The “peak oil” fallacy is not new; in fact it has long inflicted real harm in the geopolitical sphere despite persistent evidence of its falsity. Roger Stern, Research Assistant Professor of Energy at the University of Tulsa’s Collins College of Business, describes in a new PESD working paper how “oil scarcity ideology” influenced US national security policy in profoundly detrimental ways from 1909 to 1980. Read more »
Do State-Owned Companies Have Inside Access to the World’s Oil and Gas Resources?
In a public lecture at the University of Tulsa, PESD associate director Mark Thurber critically considers the idea that national oil companies (NOCs) are elbowing aside private players, both on their home turf and abroad. Live feed at 5 pm PST on January 28, 2013.
Resource nationalism constrained by risk of developing new oil and gas depositsin the news: Reuters on January 15, 2013
A Reuters article cites work by PESD researchers Peter Nolan and Mark Thurber that explains why hydrocarbon-rich nations still need foreign companies to develop frontier resources like oil and gas from shales or in the deep offshore. While governments may successfully employ national oil companies in mature petroleum provinces, private companies are usually better at managing the high risks of frontier activities.
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FSI's Frank Wolak warns of betting against the international spread of shale gas technologies by attempting to export domestic natural gas. Read more »
PESD associate director Mark Thurber appeared on Canada’s Business News Network to discuss new government guidelines that promise greater scrutiny for future corporate takeovers in the oil sands by foreign national oil companies (NOCs). Thurber argued that Canada nevertheless remains comparatively attractive to NOCs working abroad relative to other oil provinces around the world. Read more »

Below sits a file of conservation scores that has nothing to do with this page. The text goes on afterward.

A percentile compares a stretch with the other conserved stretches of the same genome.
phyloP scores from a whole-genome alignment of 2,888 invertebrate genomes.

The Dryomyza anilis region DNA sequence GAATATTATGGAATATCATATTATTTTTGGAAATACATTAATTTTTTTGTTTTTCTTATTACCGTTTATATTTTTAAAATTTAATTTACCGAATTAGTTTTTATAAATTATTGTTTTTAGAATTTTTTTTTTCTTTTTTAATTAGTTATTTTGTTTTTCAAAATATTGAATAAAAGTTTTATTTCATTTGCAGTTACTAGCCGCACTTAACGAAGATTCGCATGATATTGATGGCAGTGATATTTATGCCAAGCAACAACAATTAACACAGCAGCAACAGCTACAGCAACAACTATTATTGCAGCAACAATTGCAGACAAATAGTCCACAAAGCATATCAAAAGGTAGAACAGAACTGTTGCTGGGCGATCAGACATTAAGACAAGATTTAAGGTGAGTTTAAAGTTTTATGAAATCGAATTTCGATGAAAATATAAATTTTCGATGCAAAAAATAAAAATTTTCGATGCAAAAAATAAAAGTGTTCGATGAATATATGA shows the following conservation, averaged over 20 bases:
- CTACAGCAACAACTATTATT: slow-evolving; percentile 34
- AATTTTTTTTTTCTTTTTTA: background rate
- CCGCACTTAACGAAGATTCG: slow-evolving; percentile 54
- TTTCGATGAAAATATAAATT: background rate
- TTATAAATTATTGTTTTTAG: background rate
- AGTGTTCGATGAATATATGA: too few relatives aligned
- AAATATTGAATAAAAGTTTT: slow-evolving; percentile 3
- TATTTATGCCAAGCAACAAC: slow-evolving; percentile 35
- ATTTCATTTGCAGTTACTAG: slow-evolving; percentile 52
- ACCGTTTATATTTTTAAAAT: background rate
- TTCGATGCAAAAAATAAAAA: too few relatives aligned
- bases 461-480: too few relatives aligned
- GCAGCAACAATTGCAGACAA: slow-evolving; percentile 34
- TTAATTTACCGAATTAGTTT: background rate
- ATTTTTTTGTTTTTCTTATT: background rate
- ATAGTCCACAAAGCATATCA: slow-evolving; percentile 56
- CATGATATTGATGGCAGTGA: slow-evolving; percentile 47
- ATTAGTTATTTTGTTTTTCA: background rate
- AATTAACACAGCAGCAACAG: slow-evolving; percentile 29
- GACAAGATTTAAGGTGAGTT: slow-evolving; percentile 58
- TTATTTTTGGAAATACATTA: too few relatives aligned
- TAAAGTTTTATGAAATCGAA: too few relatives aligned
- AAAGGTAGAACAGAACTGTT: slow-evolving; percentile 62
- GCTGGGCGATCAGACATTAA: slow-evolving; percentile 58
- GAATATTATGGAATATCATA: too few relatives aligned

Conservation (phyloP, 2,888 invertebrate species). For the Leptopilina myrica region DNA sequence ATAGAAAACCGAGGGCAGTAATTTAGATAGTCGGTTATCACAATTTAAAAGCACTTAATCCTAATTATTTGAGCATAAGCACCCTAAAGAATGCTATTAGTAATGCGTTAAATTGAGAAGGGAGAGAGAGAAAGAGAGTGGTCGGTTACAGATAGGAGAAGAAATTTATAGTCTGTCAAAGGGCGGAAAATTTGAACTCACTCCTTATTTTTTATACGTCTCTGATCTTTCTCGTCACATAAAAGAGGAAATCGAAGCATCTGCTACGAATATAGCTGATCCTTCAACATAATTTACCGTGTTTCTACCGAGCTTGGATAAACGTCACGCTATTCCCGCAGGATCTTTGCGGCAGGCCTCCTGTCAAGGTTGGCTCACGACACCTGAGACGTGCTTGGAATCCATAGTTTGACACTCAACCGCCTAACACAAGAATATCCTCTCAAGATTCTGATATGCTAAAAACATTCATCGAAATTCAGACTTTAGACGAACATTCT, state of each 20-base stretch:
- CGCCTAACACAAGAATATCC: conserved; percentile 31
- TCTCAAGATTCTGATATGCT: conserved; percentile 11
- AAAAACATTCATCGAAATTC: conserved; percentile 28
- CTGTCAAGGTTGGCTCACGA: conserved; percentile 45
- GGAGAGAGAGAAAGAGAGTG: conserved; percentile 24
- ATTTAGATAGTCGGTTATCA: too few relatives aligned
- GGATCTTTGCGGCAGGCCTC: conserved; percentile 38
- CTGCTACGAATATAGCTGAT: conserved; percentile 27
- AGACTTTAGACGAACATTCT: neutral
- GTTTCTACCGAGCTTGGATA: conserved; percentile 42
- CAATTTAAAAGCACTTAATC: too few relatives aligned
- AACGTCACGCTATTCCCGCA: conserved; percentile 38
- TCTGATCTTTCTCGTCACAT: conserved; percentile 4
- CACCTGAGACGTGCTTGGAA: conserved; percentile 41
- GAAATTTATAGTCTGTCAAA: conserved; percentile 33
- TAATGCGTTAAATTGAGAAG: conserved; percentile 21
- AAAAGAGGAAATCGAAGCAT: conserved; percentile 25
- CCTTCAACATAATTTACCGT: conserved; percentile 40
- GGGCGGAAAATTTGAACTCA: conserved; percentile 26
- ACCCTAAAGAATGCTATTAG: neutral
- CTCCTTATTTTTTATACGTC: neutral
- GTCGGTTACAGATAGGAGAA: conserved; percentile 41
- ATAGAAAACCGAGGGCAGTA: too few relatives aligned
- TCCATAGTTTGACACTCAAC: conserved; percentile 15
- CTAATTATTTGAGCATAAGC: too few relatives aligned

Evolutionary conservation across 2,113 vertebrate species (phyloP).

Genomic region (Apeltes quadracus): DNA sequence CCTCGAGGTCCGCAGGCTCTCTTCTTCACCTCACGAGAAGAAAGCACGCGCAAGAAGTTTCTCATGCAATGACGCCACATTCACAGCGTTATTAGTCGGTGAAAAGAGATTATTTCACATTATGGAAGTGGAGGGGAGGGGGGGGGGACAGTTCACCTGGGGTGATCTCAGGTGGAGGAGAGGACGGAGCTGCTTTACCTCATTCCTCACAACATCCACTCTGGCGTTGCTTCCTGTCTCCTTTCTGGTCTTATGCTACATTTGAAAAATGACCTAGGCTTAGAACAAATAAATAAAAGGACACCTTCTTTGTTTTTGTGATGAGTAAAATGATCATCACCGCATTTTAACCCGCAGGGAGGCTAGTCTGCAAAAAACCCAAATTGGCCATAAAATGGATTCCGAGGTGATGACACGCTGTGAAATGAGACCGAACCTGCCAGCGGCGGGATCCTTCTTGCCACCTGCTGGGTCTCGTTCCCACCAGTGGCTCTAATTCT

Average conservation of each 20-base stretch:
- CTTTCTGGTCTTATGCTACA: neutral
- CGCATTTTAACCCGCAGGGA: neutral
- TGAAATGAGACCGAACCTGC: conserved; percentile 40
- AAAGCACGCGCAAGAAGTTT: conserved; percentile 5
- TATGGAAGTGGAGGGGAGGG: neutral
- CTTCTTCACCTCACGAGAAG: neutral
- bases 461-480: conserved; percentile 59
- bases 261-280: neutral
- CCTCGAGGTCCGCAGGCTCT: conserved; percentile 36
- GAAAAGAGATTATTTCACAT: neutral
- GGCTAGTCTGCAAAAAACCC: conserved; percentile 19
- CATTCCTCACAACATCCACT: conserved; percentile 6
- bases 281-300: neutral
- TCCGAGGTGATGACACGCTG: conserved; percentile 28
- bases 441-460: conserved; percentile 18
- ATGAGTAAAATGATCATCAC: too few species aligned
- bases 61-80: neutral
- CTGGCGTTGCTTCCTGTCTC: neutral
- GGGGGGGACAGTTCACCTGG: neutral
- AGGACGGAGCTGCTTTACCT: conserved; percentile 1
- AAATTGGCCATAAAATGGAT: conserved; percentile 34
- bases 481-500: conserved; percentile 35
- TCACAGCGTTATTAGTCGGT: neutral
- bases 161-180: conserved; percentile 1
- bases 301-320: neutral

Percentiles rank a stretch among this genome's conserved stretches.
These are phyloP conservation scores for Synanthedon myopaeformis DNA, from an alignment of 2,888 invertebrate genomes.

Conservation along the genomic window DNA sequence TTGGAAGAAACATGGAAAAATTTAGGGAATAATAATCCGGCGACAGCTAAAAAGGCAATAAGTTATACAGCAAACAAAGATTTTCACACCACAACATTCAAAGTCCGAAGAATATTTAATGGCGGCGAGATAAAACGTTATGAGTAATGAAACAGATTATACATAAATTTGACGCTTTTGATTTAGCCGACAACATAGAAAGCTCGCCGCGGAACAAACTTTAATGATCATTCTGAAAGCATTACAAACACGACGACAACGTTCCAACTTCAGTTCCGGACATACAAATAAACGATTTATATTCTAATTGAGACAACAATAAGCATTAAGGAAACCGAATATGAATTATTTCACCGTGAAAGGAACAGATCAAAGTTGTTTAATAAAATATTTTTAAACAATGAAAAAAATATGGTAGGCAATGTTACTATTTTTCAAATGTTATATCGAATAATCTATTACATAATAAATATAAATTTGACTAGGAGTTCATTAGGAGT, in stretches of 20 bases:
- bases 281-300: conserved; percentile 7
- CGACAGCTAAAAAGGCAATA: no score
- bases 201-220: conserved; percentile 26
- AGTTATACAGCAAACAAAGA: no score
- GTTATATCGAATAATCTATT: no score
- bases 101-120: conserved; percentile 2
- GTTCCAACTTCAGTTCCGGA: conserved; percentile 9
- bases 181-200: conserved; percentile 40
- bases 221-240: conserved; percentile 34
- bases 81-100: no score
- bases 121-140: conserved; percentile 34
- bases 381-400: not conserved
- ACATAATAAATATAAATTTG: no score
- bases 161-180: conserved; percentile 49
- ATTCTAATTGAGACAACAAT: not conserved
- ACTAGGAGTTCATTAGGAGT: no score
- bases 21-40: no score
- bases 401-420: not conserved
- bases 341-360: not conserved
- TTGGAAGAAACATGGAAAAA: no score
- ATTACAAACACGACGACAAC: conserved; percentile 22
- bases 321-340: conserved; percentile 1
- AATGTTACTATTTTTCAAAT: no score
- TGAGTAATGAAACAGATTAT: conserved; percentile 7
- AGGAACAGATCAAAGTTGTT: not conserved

PESD researchers commented in the new issue of the Stanford Energy Journal on what the “shale gas revolution” means for both the U.S. and China. Mark Thurber argues that environmentalists in the U.S. should advocate for both fugitive methane regulations and increased use of gas. Jonathan Strahl and Joseph Chang foresee that economic and regulatory barriers may delay a repeat in China of the North American shale “miracle.” Read more »
in the news
Frank Wolak was interviewed by reporter Anne Makovec of CBS5 of San Francisco about California’s high gasoline prices and how the state’s Low Carbon Fuel Standard (LCFS) is likely to impact the price of transportation fuels in California. Read more »
Frank Wolak was appointed to the Emissions Market Assessment Committee (EMAC) of the California Air Resources Board. Read more »
The Climate Problem is a Coal Problem: PESD in Foreign Affairs
In the current issue of Foreign Affairs, Richard Morse argues that the climate problem is a coal problem, and that coal is not going away anytime soon. Any pragmatic strategy for confronting climate change therefore has to directly confront coal use in the developing world. Articulating new strategies for delivering emission reductions in the coal sector that don’t depend on a carbon price, Morse argues that coal may represent one of the largest and most cost effective opportunities for near-term emissions mitigation on a global scale.
Based on the research in Oil and Governance, PESD researchers Mark Thurber and David Hults argue that the incentives an NOC faces to take, avoid, or manage risk critically determine its strategy and whether it can achieve the particular goals of its host government. Read more »
On Tuesday, December 11, 2012, the Program on Energy and Sustainable Development will host an all-day conference on "The New U.S. Role in Global Fossil Fuel Markets" The conference session topics are: (1) the implications of the unconventional natural gas revolution for the U.S. energy industry and global natural gas trade; (2) the changing role of the U.S. in the global oil market, and its geopolitical and economic implications; (3) the future of the U.S. coal industry in the domestic and global energy industry; and (4) the trends in conventional fossil fuels and alternative energy sources uses in the transportation sector. Each session will feature a presentation by an academic or industry expert followed by discussants from the industry, policymaking, and academic communities, with an opportunity for audience comment and discussion. The conference will conclude with panel of distinguished industry experts addressing the question, “Will Natural Gas Become a Major Transportation Fuel in the U.S.?” Read more »